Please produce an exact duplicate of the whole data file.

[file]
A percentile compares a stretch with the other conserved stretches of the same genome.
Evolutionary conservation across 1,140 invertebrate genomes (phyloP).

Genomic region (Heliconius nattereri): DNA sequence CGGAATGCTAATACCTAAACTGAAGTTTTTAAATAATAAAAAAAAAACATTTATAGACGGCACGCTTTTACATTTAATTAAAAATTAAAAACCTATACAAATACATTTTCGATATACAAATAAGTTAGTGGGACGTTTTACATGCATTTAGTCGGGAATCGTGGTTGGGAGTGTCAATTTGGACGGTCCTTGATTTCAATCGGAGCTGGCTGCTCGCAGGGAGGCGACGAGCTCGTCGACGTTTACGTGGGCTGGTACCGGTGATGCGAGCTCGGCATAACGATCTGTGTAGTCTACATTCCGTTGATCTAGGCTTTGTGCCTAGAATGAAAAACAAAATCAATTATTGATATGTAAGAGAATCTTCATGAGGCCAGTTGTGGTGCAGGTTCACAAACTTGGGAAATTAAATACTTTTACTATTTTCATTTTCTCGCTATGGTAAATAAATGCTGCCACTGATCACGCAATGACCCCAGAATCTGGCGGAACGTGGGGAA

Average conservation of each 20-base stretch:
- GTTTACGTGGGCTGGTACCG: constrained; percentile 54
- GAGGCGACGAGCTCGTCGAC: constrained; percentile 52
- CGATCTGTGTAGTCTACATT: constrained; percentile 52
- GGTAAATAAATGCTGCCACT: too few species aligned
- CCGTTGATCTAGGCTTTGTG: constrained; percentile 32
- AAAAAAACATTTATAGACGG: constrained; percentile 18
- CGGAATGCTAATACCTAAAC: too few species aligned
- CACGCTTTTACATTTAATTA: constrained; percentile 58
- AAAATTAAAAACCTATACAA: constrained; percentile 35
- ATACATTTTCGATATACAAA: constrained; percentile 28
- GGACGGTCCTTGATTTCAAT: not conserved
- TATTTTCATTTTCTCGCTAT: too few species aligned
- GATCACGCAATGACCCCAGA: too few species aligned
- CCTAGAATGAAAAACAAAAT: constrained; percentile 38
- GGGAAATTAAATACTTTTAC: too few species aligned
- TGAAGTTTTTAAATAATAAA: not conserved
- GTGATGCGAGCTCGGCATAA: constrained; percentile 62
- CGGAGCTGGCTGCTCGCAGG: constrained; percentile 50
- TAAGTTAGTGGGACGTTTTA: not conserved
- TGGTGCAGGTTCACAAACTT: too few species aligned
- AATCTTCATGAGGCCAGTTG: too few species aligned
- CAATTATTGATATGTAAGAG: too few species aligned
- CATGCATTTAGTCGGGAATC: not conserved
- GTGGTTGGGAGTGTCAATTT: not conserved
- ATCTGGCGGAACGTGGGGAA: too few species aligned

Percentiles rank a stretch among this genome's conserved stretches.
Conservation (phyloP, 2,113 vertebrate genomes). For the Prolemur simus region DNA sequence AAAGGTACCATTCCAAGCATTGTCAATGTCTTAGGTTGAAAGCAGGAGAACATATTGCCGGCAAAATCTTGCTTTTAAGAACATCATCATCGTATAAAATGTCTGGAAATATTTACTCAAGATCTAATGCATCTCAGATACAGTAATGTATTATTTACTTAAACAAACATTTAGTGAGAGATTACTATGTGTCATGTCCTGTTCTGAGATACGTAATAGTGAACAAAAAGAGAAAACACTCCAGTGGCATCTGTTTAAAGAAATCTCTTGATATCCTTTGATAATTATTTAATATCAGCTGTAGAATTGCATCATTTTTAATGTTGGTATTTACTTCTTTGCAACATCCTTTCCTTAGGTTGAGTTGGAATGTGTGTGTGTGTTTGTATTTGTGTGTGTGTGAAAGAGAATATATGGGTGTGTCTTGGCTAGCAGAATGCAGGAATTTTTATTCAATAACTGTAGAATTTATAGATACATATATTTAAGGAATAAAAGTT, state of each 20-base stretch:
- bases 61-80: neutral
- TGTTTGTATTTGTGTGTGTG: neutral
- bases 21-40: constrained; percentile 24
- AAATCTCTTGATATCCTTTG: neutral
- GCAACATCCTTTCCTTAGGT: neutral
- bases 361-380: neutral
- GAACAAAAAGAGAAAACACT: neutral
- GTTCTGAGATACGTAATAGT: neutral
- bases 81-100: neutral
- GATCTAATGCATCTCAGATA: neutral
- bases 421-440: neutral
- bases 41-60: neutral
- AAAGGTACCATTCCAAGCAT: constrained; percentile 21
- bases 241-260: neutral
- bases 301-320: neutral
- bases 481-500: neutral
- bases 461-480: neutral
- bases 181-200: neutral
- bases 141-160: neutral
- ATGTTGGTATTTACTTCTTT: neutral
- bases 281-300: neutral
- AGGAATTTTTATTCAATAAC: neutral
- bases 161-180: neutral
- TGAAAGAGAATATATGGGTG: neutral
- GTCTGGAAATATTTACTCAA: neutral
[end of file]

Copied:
A percentile compares a stretch with the other conserved stretches of the same genome.
Evolutionary conservation across 1,140 invertebrate genomes (phyloP).

Genomic region (Heliconius nattereri): DNA sequence CGGAATGCTAATACCTAAACTGAAGTTTTTAAATAATAAAAAAAAAACATTTATAGACGGCACGCTTTTACATTTAATTAAAAATTAAAAACCTATACAAATACATTTTCGATATACAAATAAGTTAGTGGGACGTTTTACATGCATTTAGTCGGGAATCGTGGTTGGGAGTGTCAATTTGGACGGTCCTTGATTTCAATCGGAGCTGGCTGCTCGCAGGGAGGCGACGAGCTCGTCGACGTTTACGTGGGCTGGTACCGGTGATGCGAGCTCGGCATAACGATCTGTGTAGTCTACATTCCGTTGATCTAGGCTTTGTGCCTAGAATGAAAAACAAAATCAATTATTGATATGTAAGAGAATCTTCATGAGGCCAGTTGTGGTGCAGGTTCACAAACTTGGGAAATTAAATACTTTTACTATTTTCATTTTCTCGCTATGGTAAATAAATGCTGCCACTGATCACGCAATGACCCCAGAATCTGGCGGAACGTGGGGAA

Average conservation of each 20-base stretch:
- GTTTACGTGGGCTGGTACCG: constrained; percentile 54
- GAGGCGACGAGCTCGTCGAC: constrained; percentile 52
- CGATCTGTGTAGTCTACATT: constrained; percentile 52
- GGTAAATAAATGCTGCCACT: too few species aligned
- CCGTTGATCTAGGCTTTGTG: constrained; percentile 32
- AAAAAAACATTTATAGACGG: constrained; percentile 18
- CGGAATGCTAATACCTAAAC: too few species aligned
- CACGCTTTTACATTTAATTA: constrained; percentile 58
- AAAATTAAAAACCTATACAA: constrained; percentile 35
- ATACATTTTCGATATACAAA: constrained; percentile 28
- GGACGGTCCTTGATTTCAAT: not conserved
- TATTTTCATTTTCTCGCTAT: too few species aligned
- GATCACGCAATGACCCCAGA: too few species aligned
- CCTAGAATGAAAAACAAAAT: constrained; percentile 38
- GGGAAATTAAATACTTTTAC: too few species aligned
- TGAAGTTTTTAAATAATAAA: not conserved
- GTGATGCGAGCTCGGCATAA: constrained; percentile 62
- CGGAGCTGGCTGCTCGCAGG: constrained; percentile 50
- TAAGTTAGTGGGACGTTTTA: not conserved
- TGGTGCAGGTTCACAAACTT: too few species aligned
- AATCTTCATGAGGCCAGTTG: too few species aligned
- CAATTATTGATATGTAAGAG: too few species aligned
- CATGCATTTAGTCGGGAATC: not conserved
- GTGGTTGGGAGTGTCAATTT: not conserved
- ATCTGGCGGAACGTGGGGAA: too few species aligned

Percentiles rank a stretch among this genome's conserved stretches.
Conservation (phyloP, 2,113 vertebrate genomes). For the Prolemur simus region DNA sequence AAAGGTACCATTCCAAGCATTGTCAATGTCTTAGGTTGAAAGCAGGAGAACATATTGCCGGCAAAATCTTGCTTTTAAGAACATCATCATCGTATAAAATGTCTGGAAATATTTACTCAAGATCTAATGCATCTCAGATACAGTAATGTATTATTTACTTAAACAAACATTTAGTGAGAGATTACTATGTGTCATGTCCTGTTCTGAGATACGTAATAGTGAACAAAAAGAGAAAACACTCCAGTGGCATCTGTTTAAAGAAATCTCTTGATATCCTTTGATAATTATTTAATATCAGCTGTAGAATTGCATCATTTTTAATGTTGGTATTTACTTCTTTGCAACATCCTTTCCTTAGGTTGAGTTGGAATGTGTGTGTGTGTTTGTATTTGTGTGTGTGTGAAAGAGAATATATGGGTGTGTCTTGGCTAGCAGAATGCAGGAATTTTTATTCAATAACTGTAGAATTTATAGATACATATATTTAAGGAATAAAAGTT, state of each 20-base stretch:
- bases 61-80: neutral
- TGTTTGTATTTGTGTGTGTG: neutral
- bases 21-40: constrained; percentile 24
- AAATCTCTTGATATCCTTTG: neutral
- GCAACATCCTTTCCTTAGGT: neutral
- bases 361-380: neutral
- GAACAAAAAGAGAAAACACT: neutral
- GTTCTGAGATACGTAATAGT: neutral
- bases 81-100: neutral
- GATCTAATGCATCTCAGATA: neutral
- bases 421-440: neutral
- bases 41-60: neutral
- AAAGGTACCATTCCAAGCAT: constrained; percentile 21
- bases 241-260: neutral
- bases 301-320: neutral
- bases 481-500: neutral
- bases 461-480: neutral
- bases 181-200: neutral
- bases 141-160: neutral
- ATGTTGGTATTTACTTCTTT: neutral
- bases 281-300: neutral
- AGGAATTTTTATTCAATAAC: neutral
- bases 161-180: neutral
- TGAAAGAGAATATATGGGTG: neutral
- GTCTGGAAATATTTACTCAA: neutral